It is a generally accepted rule of thumb that it is not a good idea to buy women gifts that represent work. Vacuum cleaners, stoves and the like are generally frowned upon. To a woman who enjoys gardening, however, a live, plantable flower is far superior to the gift of the kind that dies slowly in a vase. My children did well in purchasing a beautiful flowering mum (or, since I am traditionally called "Mum Mum," a beautiful flowering mumumumumum) as my Mother's Day gift.
After enjoying my breakfast in bed(with company), I went straight to work on it. Sunshine is scarce here in the woods, so the only available sunny bed outside the herb and vegetable gardens is at the base of the so-called "mother-in-law rock" at the end of my driveway. (Mother-in-Law Rocks are so called because of the propensity of visiting relatives to knick the marker boulders with their bumpers when they cut the corner too close when departing.) The rock, however, had not been painted in years, and was faded, dirty, and covered with mold. Likewise, the small bed was full of small stones, weeds, and roots from a nearby tree. There was a lot to be done.
I started by repainting the rock. I scrubbed the mold off with a brush and bucket, and I knocked off as much of the old, flaking paint as possible. Mr. Farmer located a small can of leftover white paint from some previous project, but other supplies were lacking. So, like with most spur-of-the-moment projects, I improvised. A disposable takeout container from some Chinese food made a suitable paint tray. There were no large paintbrushes available, so I used a rag made from an old towel. In no time, the rock was sparkling white on the flat side that faced the road.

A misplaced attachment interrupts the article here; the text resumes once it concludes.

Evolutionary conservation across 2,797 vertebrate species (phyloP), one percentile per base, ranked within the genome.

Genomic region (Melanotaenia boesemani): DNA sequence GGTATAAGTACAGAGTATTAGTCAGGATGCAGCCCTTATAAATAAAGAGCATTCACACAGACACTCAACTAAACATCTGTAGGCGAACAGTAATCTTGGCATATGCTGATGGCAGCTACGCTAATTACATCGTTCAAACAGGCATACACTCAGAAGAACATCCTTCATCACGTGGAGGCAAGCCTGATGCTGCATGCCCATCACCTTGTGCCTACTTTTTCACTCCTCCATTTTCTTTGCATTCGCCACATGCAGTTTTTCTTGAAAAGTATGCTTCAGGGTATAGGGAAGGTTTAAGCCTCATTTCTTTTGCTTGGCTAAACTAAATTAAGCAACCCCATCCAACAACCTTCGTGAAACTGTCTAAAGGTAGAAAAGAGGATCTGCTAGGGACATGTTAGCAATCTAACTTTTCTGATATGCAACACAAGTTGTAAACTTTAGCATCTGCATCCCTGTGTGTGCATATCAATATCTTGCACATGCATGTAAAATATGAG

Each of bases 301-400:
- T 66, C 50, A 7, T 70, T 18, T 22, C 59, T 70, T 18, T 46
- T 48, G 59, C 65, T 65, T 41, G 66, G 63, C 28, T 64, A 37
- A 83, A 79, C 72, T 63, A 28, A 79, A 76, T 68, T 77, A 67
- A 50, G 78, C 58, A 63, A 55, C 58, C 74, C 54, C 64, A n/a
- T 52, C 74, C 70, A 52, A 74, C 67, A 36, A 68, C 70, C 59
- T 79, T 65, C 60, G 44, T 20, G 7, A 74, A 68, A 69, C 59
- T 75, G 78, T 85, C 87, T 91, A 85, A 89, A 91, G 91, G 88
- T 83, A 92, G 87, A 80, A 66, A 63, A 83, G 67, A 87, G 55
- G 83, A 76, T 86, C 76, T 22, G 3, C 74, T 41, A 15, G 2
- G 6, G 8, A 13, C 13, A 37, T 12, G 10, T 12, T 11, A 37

Next I had to see to the bed itself. I dug out what seemed like miles of roots and sifted out the driveway stones that had been splashed into the bed. I repaired the stone wall. I dug a deep hole on one side of the bed, and lined the bottom with straw, as suggested by Mr. Farmer. I set in the beautiful, flowering mum(mum) and backfilled it with aged pig manure. I leveled the dirt, touched up the paint, and the job was done.
Now this is the beautiful sight that greets me when I come home from work in the evening:
|I Can't Wait to Choose the Flowers for |
the Other Side of the Bed!